Plastic surgeons have identified molecular changes in molecules that regulate gene activity that may serve as critical makers to tissue aging, allowing for less invasive avenues to improve the skin’s appearance, according to a new study.
Investigators with Penn Medicine, Philadelphia, examined changes in histone genes by removing fat from the abdomens of healthy patients undergoing cosmetic surgery, according to an American Society of Plastic Surgeons news release. Researchers then extracted fat cells and stem cells to examine genes regulating aging.
Specific changes occur to histones and other molecules that regulate gene activity, investigators noted. If these changes are reversed, researchers said, it could lead to the development of novel, less invasive therapies for the prevention and treatment of aging.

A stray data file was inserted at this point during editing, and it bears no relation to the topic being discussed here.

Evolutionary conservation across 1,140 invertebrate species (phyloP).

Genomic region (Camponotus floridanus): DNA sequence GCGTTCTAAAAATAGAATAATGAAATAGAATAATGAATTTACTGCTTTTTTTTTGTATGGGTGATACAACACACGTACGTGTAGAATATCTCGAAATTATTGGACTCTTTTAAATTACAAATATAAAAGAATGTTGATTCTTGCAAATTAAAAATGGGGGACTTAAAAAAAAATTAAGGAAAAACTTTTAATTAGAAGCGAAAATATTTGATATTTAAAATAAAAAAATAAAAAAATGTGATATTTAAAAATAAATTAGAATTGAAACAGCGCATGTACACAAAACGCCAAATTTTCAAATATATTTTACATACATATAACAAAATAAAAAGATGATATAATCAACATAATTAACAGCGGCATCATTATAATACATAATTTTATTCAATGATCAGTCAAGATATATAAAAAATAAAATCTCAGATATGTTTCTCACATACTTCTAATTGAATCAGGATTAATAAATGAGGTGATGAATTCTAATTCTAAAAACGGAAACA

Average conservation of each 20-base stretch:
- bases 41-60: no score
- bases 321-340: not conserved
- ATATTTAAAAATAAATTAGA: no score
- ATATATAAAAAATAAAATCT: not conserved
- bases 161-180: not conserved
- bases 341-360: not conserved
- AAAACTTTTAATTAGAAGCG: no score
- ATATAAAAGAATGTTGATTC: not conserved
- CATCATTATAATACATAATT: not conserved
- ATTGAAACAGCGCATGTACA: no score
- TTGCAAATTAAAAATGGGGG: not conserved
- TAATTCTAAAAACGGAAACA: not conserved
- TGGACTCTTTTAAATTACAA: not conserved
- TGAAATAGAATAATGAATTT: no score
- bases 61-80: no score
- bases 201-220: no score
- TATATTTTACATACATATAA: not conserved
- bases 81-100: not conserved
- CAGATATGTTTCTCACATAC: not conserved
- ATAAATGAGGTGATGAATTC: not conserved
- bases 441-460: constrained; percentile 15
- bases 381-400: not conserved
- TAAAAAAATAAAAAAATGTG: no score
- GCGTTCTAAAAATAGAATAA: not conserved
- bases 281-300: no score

“Histones and the way our genes are organized in our cells are important to aging - they affect how cells age,” lead author Ivona Percec, M.D., said in the news release. “In future studies, we will investigate regulatory molecules that reverse changes in the human genome structure in an attempt to prevent or reverse aging in these cells."
The study was presented at the American Society for Plastic Surgery annual conference in New Orleans. DT